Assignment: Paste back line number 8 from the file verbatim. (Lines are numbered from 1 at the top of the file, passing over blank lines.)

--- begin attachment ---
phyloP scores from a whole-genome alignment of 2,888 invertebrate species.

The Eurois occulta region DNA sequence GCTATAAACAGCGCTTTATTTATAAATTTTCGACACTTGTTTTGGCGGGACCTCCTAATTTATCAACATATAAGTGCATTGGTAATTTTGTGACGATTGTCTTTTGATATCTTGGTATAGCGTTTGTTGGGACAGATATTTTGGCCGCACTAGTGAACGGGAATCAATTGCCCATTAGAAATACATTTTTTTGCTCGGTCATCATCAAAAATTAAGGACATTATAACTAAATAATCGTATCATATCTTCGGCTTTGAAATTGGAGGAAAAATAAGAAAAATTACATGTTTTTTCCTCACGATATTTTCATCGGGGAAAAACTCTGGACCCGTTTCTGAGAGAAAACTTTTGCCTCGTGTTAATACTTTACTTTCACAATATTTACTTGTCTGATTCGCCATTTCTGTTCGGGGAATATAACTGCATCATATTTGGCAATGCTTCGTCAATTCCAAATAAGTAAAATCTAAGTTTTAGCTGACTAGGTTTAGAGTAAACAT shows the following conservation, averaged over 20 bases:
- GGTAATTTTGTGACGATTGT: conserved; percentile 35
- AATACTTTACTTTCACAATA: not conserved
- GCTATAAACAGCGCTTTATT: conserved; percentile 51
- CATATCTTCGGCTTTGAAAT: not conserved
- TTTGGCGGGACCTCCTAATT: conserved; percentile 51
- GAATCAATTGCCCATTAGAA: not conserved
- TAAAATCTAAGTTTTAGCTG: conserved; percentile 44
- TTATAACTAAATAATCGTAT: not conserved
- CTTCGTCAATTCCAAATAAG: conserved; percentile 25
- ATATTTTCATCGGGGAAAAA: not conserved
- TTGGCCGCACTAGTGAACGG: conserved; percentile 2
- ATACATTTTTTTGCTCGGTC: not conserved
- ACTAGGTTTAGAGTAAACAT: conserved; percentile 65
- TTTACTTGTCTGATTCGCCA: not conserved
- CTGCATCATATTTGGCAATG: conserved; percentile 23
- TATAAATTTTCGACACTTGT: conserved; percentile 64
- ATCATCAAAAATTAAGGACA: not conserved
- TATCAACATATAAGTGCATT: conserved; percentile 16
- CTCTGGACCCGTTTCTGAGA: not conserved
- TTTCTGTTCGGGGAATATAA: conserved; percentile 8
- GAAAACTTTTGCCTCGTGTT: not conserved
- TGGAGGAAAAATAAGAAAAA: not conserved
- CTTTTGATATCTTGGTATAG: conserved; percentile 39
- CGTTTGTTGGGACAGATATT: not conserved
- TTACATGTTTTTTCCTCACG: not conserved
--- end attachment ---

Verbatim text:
- GAATCAATTGCCCATTAGAA: not conserved